Because heat transfer roll designs involve so many variables—thermal dynamics, line speed motion and roller rotation variables, fluid temperature and flow rate inputs, and adhesive and material chemistry—it’s best to hire an engineer with knowledge of computational fluid dynamics to design your roller. Today’s advanced adhesives and coatings require very specific temperature ranges, distributed evenly across the roller’s face with little or no variation over long production runs (see Figure 2).
For thermal rollers, the most important performance variables are the inner chamber dimension (where the fluid runs) and the angle of the spiral wrap. Augmenting the specifications of any component within the complex design formula can potentially throw the roller’s temperature off by a degree or two, or result in uneven temperature distribution—neither of which is healthy for process optimization. Heat transfer rolls can achieve temperatures above 500°F, although this level of heat is not usually warranted in the adhesives realm.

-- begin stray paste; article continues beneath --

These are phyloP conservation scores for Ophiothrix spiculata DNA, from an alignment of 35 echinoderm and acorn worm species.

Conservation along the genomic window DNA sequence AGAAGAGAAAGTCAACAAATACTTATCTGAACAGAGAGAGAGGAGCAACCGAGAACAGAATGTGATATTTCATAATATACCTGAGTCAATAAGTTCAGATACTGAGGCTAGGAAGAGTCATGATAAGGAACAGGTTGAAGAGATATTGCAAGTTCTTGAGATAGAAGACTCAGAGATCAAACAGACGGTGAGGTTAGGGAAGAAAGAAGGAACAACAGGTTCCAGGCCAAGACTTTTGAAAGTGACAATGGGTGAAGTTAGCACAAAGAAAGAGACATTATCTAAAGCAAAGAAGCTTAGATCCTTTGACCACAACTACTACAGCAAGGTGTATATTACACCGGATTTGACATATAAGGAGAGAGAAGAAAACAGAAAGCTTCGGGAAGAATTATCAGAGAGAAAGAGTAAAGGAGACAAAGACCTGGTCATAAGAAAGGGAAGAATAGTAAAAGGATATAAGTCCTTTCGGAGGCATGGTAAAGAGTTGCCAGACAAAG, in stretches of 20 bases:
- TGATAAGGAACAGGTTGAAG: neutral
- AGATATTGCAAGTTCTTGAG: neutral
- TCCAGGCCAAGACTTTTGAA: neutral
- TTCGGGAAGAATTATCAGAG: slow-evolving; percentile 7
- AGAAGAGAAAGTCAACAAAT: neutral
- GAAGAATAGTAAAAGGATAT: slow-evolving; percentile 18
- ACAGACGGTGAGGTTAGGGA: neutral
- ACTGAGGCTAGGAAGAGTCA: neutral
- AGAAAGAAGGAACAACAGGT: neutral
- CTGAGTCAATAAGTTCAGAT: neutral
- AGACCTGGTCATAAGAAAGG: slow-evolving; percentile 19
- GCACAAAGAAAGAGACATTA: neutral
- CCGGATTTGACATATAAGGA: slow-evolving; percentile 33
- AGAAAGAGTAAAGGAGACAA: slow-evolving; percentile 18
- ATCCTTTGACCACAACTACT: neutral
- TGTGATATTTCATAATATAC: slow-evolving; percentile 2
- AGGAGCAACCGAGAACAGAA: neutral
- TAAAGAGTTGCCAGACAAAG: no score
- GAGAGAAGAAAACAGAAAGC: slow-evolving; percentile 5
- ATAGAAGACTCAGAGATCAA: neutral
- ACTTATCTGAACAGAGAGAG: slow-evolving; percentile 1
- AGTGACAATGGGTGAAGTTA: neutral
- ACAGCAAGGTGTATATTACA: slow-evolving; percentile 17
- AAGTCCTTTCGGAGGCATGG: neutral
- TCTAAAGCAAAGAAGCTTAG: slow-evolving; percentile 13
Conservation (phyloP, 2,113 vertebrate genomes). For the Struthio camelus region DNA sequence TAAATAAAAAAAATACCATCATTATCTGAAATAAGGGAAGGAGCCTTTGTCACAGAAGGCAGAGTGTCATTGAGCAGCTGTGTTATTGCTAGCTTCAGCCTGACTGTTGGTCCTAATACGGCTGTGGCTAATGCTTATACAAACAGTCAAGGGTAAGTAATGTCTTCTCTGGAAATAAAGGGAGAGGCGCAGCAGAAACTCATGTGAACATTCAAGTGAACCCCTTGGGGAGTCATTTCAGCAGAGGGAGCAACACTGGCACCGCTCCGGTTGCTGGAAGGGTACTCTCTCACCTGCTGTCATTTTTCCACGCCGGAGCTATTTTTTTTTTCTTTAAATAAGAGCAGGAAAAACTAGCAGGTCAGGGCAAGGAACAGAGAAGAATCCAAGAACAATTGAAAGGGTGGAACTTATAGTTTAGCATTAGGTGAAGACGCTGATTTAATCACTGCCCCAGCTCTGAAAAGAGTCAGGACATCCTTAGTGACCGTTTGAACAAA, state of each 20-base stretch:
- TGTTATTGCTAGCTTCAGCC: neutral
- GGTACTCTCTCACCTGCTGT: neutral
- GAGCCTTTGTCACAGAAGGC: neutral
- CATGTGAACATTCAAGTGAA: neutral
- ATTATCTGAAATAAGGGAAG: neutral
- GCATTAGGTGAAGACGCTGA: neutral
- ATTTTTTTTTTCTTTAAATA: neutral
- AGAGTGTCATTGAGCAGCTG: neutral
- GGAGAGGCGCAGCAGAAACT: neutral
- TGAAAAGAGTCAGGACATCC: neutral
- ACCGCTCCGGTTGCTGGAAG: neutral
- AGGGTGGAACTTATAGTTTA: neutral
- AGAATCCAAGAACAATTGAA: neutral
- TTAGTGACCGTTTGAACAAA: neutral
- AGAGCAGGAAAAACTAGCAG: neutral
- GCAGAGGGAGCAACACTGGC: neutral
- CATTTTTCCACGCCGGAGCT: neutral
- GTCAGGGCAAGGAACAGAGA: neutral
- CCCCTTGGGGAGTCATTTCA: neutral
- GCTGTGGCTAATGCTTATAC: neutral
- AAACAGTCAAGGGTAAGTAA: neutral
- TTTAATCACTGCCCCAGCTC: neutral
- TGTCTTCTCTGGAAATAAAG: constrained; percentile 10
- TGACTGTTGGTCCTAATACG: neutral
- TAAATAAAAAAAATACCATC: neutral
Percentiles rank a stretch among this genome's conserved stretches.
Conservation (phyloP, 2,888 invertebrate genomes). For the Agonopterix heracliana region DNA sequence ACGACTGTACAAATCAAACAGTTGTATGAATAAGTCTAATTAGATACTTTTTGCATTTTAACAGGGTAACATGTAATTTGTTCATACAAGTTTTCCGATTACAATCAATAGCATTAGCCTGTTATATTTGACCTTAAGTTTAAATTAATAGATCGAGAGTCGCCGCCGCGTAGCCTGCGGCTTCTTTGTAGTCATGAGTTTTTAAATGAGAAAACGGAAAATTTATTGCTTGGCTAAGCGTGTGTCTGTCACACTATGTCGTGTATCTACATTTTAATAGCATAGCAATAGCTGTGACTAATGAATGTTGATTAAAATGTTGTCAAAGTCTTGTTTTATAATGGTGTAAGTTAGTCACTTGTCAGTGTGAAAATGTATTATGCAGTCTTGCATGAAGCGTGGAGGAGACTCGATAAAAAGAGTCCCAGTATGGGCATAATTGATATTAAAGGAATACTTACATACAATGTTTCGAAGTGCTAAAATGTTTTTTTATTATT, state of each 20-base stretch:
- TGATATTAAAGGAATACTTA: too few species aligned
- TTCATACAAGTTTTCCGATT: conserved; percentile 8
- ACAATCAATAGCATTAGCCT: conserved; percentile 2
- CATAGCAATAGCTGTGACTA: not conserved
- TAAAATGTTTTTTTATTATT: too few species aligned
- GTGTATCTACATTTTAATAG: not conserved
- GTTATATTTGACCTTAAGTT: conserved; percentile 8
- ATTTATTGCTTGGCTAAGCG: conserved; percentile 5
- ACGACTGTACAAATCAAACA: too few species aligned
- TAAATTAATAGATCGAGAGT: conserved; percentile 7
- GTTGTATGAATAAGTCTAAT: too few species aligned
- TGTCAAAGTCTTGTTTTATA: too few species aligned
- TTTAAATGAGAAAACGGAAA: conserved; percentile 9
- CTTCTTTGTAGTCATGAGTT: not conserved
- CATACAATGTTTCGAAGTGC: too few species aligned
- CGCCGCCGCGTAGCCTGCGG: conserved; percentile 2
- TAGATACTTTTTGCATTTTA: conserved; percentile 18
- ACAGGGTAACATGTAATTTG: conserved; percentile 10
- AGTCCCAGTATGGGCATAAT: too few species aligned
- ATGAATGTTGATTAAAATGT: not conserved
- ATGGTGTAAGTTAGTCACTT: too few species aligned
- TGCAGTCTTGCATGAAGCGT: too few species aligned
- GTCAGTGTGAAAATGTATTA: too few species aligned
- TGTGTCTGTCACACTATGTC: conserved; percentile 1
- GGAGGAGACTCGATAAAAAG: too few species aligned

Even if you’re not using heated rolls, there’s a good chance you’re using a “chill roll” to cool and cure (see Figure 3). Chill rolls are essentially heat transfer rollers that run a cold fluid; they are different only in name. Multiple chill rolls in an “S” pattern are frequently required to deliver thorough cooling, but, as with a hot roll, chill rolls should be designed for their application. With today’s advanced formulations, it’s simply not wise to chance uneven or incomplete curing.
In many cases, heat transfer rollers are chrome plated and polished to a very low Ra value, achieving mirror finish (4-8 Ra) or optical mirror finish (0-1 Ra). Chrome is desirable for its high release and chemical resistance, and because it will not mar or dull the sheen of hot, soft plastics. Heat transfer roll finishes do vary, however, depending on the chemicals being used and material being processed. For extremely harsh environments, nickel plating is popular, as is thermal sprayed tungsten carbide. These are not cheap alternatives to chrome, but they are more durable than basic chrome.